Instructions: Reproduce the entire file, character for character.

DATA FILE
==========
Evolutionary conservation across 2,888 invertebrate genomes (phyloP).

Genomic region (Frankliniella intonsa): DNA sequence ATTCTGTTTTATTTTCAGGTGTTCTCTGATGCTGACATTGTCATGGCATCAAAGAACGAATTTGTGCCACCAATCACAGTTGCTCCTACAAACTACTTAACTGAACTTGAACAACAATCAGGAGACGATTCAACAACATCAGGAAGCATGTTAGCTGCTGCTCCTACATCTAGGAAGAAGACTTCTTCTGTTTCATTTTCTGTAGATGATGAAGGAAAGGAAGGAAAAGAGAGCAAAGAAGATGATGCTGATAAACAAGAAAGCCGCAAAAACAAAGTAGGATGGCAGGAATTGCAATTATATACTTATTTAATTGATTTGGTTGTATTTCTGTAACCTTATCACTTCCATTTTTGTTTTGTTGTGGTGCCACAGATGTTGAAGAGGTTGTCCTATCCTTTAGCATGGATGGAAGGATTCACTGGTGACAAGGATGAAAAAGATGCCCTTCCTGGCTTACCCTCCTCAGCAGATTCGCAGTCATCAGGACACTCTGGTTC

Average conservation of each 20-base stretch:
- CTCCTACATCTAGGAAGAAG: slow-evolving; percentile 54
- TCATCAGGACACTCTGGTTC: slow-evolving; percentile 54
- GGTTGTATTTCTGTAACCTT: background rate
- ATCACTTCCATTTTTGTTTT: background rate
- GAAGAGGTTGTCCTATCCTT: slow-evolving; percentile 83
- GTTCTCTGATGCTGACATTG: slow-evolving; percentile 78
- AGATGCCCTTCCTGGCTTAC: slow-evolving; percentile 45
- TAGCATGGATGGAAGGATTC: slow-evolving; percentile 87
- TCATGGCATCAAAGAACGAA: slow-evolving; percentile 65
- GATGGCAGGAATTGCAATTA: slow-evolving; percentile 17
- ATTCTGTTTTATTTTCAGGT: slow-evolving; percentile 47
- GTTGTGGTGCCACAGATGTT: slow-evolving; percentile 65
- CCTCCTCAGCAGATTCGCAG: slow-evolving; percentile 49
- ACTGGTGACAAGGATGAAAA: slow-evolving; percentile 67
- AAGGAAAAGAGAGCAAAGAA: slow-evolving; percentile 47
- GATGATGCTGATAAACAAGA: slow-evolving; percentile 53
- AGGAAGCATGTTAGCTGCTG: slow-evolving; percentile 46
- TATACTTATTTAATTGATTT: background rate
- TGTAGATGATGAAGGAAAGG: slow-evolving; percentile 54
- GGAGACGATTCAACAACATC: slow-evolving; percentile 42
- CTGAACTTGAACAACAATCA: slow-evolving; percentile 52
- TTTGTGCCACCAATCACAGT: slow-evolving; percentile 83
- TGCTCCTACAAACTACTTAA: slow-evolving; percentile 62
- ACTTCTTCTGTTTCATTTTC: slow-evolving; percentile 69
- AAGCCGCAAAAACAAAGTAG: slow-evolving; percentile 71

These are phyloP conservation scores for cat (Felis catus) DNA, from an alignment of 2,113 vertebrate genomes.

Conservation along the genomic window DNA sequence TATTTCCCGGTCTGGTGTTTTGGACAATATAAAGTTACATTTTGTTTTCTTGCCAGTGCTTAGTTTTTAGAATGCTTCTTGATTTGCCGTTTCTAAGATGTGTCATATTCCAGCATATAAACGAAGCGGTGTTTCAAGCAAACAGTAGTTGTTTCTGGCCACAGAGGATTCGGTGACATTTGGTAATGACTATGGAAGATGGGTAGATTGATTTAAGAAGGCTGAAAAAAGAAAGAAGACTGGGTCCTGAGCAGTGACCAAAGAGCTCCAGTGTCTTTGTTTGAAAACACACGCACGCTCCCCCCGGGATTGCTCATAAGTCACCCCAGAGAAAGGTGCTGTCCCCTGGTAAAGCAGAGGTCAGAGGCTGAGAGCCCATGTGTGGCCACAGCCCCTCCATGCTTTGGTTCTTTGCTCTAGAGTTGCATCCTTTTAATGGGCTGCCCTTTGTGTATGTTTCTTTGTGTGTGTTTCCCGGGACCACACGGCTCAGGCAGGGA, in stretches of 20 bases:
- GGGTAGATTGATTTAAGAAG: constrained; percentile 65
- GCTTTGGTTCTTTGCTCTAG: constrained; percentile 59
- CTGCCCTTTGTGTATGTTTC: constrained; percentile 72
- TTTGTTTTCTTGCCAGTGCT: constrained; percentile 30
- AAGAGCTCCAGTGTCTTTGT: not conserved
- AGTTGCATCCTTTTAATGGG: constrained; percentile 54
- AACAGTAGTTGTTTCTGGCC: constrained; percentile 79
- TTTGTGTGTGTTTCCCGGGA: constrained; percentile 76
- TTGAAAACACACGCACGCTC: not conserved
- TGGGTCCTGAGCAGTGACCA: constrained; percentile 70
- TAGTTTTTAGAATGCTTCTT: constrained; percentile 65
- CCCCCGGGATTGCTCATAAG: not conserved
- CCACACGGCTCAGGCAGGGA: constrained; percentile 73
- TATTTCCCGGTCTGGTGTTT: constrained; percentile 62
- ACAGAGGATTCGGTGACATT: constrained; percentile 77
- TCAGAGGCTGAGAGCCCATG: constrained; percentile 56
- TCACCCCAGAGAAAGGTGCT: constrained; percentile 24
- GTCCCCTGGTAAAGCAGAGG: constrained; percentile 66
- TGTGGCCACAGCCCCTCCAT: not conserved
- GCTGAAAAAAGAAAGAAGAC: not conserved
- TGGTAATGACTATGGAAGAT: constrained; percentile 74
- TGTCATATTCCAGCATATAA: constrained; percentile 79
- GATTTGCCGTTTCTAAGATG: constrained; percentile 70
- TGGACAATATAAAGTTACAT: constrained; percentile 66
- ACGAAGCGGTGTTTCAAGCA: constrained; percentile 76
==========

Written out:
Evolutionary conservation across 2,888 invertebrate genomes (phyloP).

Genomic region (Frankliniella intonsa): DNA sequence ATTCTGTTTTATTTTCAGGTGTTCTCTGATGCTGACATTGTCATGGCATCAAAGAACGAATTTGTGCCACCAATCACAGTTGCTCCTACAAACTACTTAACTGAACTTGAACAACAATCAGGAGACGATTCAACAACATCAGGAAGCATGTTAGCTGCTGCTCCTACATCTAGGAAGAAGACTTCTTCTGTTTCATTTTCTGTAGATGATGAAGGAAAGGAAGGAAAAGAGAGCAAAGAAGATGATGCTGATAAACAAGAAAGCCGCAAAAACAAAGTAGGATGGCAGGAATTGCAATTATATACTTATTTAATTGATTTGGTTGTATTTCTGTAACCTTATCACTTCCATTTTTGTTTTGTTGTGGTGCCACAGATGTTGAAGAGGTTGTCCTATCCTTTAGCATGGATGGAAGGATTCACTGGTGACAAGGATGAAAAAGATGCCCTTCCTGGCTTACCCTCCTCAGCAGATTCGCAGTCATCAGGACACTCTGGTTC

Average conservation of each 20-base stretch:
- CTCCTACATCTAGGAAGAAG: slow-evolving; percentile 54
- TCATCAGGACACTCTGGTTC: slow-evolving; percentile 54
- GGTTGTATTTCTGTAACCTT: background rate
- ATCACTTCCATTTTTGTTTT: background rate
- GAAGAGGTTGTCCTATCCTT: slow-evolving; percentile 83
- GTTCTCTGATGCTGACATTG: slow-evolving; percentile 78
- AGATGCCCTTCCTGGCTTAC: slow-evolving; percentile 45
- TAGCATGGATGGAAGGATTC: slow-evolving; percentile 87
- TCATGGCATCAAAGAACGAA: slow-evolving; percentile 65
- GATGGCAGGAATTGCAATTA: slow-evolving; percentile 17
- ATTCTGTTTTATTTTCAGGT: slow-evolving; percentile 47
- GTTGTGGTGCCACAGATGTT: slow-evolving; percentile 65
- CCTCCTCAGCAGATTCGCAG: slow-evolving; percentile 49
- ACTGGTGACAAGGATGAAAA: slow-evolving; percentile 67
- AAGGAAAAGAGAGCAAAGAA: slow-evolving; percentile 47
- GATGATGCTGATAAACAAGA: slow-evolving; percentile 53
- AGGAAGCATGTTAGCTGCTG: slow-evolving; percentile 46
- TATACTTATTTAATTGATTT: background rate
- TGTAGATGATGAAGGAAAGG: slow-evolving; percentile 54
- GGAGACGATTCAACAACATC: slow-evolving; percentile 42
- CTGAACTTGAACAACAATCA: slow-evolving; percentile 52
- TTTGTGCCACCAATCACAGT: slow-evolving; percentile 83
- TGCTCCTACAAACTACTTAA: slow-evolving; percentile 62
- ACTTCTTCTGTTTCATTTTC: slow-evolving; percentile 69
- AAGCCGCAAAAACAAAGTAG: slow-evolving; percentile 71

These are phyloP conservation scores for cat (Felis catus) DNA, from an alignment of 2,113 vertebrate genomes.

Conservation along the genomic window DNA sequence TATTTCCCGGTCTGGTGTTTTGGACAATATAAAGTTACATTTTGTTTTCTTGCCAGTGCTTAGTTTTTAGAATGCTTCTTGATTTGCCGTTTCTAAGATGTGTCATATTCCAGCATATAAACGAAGCGGTGTTTCAAGCAAACAGTAGTTGTTTCTGGCCACAGAGGATTCGGTGACATTTGGTAATGACTATGGAAGATGGGTAGATTGATTTAAGAAGGCTGAAAAAAGAAAGAAGACTGGGTCCTGAGCAGTGACCAAAGAGCTCCAGTGTCTTTGTTTGAAAACACACGCACGCTCCCCCCGGGATTGCTCATAAGTCACCCCAGAGAAAGGTGCTGTCCCCTGGTAAAGCAGAGGTCAGAGGCTGAGAGCCCATGTGTGGCCACAGCCCCTCCATGCTTTGGTTCTTTGCTCTAGAGTTGCATCCTTTTAATGGGCTGCCCTTTGTGTATGTTTCTTTGTGTGTGTTTCCCGGGACCACACGGCTCAGGCAGGGA, in stretches of 20 bases:
- GGGTAGATTGATTTAAGAAG: constrained; percentile 65
- GCTTTGGTTCTTTGCTCTAG: constrained; percentile 59
- CTGCCCTTTGTGTATGTTTC: constrained; percentile 72
- TTTGTTTTCTTGCCAGTGCT: constrained; percentile 30
- AAGAGCTCCAGTGTCTTTGT: not conserved
- AGTTGCATCCTTTTAATGGG: constrained; percentile 54
- AACAGTAGTTGTTTCTGGCC: constrained; percentile 79
- TTTGTGTGTGTTTCCCGGGA: constrained; percentile 76
- TTGAAAACACACGCACGCTC: not conserved
- TGGGTCCTGAGCAGTGACCA: constrained; percentile 70
- TAGTTTTTAGAATGCTTCTT: constrained; percentile 65
- CCCCCGGGATTGCTCATAAG: not conserved
- CCACACGGCTCAGGCAGGGA: constrained; percentile 73
- TATTTCCCGGTCTGGTGTTT: constrained; percentile 62
- ACAGAGGATTCGGTGACATT: constrained; percentile 77
- TCAGAGGCTGAGAGCCCATG: constrained; percentile 56
- TCACCCCAGAGAAAGGTGCT: constrained; percentile 24
- GTCCCCTGGTAAAGCAGAGG: constrained; percentile 66
- TGTGGCCACAGCCCCTCCAT: not conserved
- GCTGAAAAAAGAAAGAAGAC: not conserved
- TGGTAATGACTATGGAAGAT: constrained; percentile 74
- TGTCATATTCCAGCATATAA: constrained; percentile 79
- GATTTGCCGTTTCTAAGATG: constrained; percentile 70
- TGGACAATATAAAGTTACAT: constrained; percentile 66
- ACGAAGCGGTGTTTCAAGCA: constrained; percentile 76